Advocating for equity

The last time we spoke to Jenny Taing, she was a senior lawyer at ASIC and about to begin studies at Harvard. Four years and one OAM later, Jenny reflects on her journey and what drives her to give back to the community.

jenny taing med

Jenny Taing OAM

Growing up tough

“This is a real family achievement,” says Jenny (LLB(Hons) ’07) of receiving an Order of Australia Medal for service to the financial and investment sectors and to the community. “My father, who has since passed away, used to say we were so lucky to live in Australia and I really do believe that. This OAM is recognition that this country gives lots of opportunities to lots of different people.”

“Growing up from a refugee background and from disadvantage, my family’s start to life was really tough,” she says. The eldest child of Cambodian and Vietnamese refugees, Jenny learned the values of community and responsibility from an early age. Her mother and father, who did not speak English, were both employed in a factory and the family lived in a housing commission.

As someone who had never seen a book until she started school, Jenny soon discovered a love of reading and learned English quickly. “I remember when my parents purchased their first home – as the family member with the most advanced English, aged nine with a grade two reading level, I translated the whole purchase,” she says. It was facing challenges like these that drew Jenny to advocacy and law, and fueled her passion to defend disadvantaged peoples.

I think many young refugee kids have the typical responsibilities of looking after your family and your community, and it gives you a real sense of equity and equality – an enrichment around life experiences and an understanding of those issues. As a lawyer these are important qualities to have.

A path in law

The first in her family to have a tertiary education, Jenny studied arts and law at the University of Melbourne.

Studying law at Melbourne Law School gave me the opportunity to have a career that could contribute to the community.

Initially working as a regulator at ASIC, Jenny made the move in-house to become senior legal counsel at Vanguard, and later Vanguard’s head of product implementation. She has since moved back to working in private practice, and is currently employed as special counsel at Hive Legal. Jenny credits her varied career trajectory as contributing to her success.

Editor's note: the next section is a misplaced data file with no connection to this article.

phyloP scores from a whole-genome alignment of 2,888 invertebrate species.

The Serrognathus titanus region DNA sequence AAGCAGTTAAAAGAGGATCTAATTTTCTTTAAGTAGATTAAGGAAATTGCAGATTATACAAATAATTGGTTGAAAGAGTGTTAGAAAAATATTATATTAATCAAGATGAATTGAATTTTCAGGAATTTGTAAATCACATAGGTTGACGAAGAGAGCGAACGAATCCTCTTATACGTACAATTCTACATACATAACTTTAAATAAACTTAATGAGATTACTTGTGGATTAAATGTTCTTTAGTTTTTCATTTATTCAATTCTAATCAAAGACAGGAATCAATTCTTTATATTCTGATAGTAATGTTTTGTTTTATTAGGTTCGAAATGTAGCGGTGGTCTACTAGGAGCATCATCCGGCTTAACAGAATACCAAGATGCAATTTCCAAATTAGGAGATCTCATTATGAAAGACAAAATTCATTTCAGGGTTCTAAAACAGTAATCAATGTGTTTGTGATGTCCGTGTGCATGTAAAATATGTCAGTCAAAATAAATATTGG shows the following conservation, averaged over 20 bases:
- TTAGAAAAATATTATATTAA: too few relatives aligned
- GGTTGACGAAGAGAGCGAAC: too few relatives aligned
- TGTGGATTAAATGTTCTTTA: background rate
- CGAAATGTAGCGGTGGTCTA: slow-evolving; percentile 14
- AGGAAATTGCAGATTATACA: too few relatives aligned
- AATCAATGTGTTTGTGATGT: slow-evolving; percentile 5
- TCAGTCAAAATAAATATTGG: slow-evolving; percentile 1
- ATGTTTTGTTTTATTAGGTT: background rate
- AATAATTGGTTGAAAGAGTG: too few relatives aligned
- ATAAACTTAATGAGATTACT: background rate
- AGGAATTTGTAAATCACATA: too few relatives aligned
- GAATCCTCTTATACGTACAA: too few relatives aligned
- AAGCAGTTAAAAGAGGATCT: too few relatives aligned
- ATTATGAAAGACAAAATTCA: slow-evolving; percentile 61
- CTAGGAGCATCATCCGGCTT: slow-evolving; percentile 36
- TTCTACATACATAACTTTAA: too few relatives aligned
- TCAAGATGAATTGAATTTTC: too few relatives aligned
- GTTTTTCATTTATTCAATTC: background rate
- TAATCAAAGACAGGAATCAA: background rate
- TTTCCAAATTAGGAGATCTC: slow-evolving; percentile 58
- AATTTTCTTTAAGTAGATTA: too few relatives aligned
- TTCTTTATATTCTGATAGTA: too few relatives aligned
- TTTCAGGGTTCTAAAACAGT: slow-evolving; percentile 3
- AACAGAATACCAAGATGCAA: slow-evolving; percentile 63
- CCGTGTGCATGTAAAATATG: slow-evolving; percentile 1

It’s really important in your legal career to do lots of different roles: in-house, private practice, government. You gain real perspective around what it’s like to be a client, and it also helps in being a better lawyer.

Community commitment

“Soon after graduating from Melbourne Law School in my first year as a lawyer,  I had to take my mother to the Royal Victorian Eye and Ear Hospital. Through this experience, I realised refugees face real challenges in health care, especially the emergency department.” The experience motivated Jenny to become a member of the hospital’s community advisory committee and  subsequently , four years later at the age of 29, being appointed to the board of the hospital by the Victorian Health Minister, making her the youngest board director ever appointed.  Since then Jenny has built upon her involvement in numerous community organisations and boards.

Jenny is currently the board director of the Western Bulldogs Football Community Club Foundation, where she uses football to engage the local community – many of whom come from disadvantaged backgrounds or are refugees. She is also a member of the Australian Heath Practitioner Regulation Agency’s management committee, whose work has become increasingly important during COVID-19.

“I think we are so privileged and fortunate to be lawyers. We are able to articulate ourselves and participate in public debate and conversations. We should use those skills and position of power to make a difference,” she says.

Every decision I make in life is centered around how I can contribute to the community.

Jenny stresses the importance of diversity in leadership positions, not only to represent a variety of voices but to enrich and expand thinking and innovation. This message was further instilled during her time as Victorian Multicultural Commissioner, where she was mentored by former Prime Minister Malcolm Fraser. “It was particularly special because my parents came to Australia during his administration,” she says. Her mentor’s strong belief in multiculturalism continues to inspire Jenny to advocate for equity and inclusion within all areas of her work.

Jenny Taing

What’s next?

“I always lead with my intellect. I know that I’ve got a job to do and that I will always contribute. I want to be known for that,” says Jenny, who recently participated on a virtual panel for the MLS webinar ‘Leading through Crisis.’

Given where I’ve come from and my background, it’s in my DNA to always focus on leadership, responsibility and advocacy and I’ll continue to do that.

As Australia grapples with the ongoing impact of COVID-19, Jenny hopes these challenges will lead to positive changes and a more empathetic society. “Many people are realising how difficult it can be to lose control over things, like our way of life, which could encourage more empathy towards refugees, migrants, and disadvantaged people who have lost their homes and their livelihoods,” she says.

“We can learn from refugees and migrant families, who have had their lives uprooted, and to really understand and appreciate that resilience.”

Watch Jenny’s recent discussion on Leading through crisis.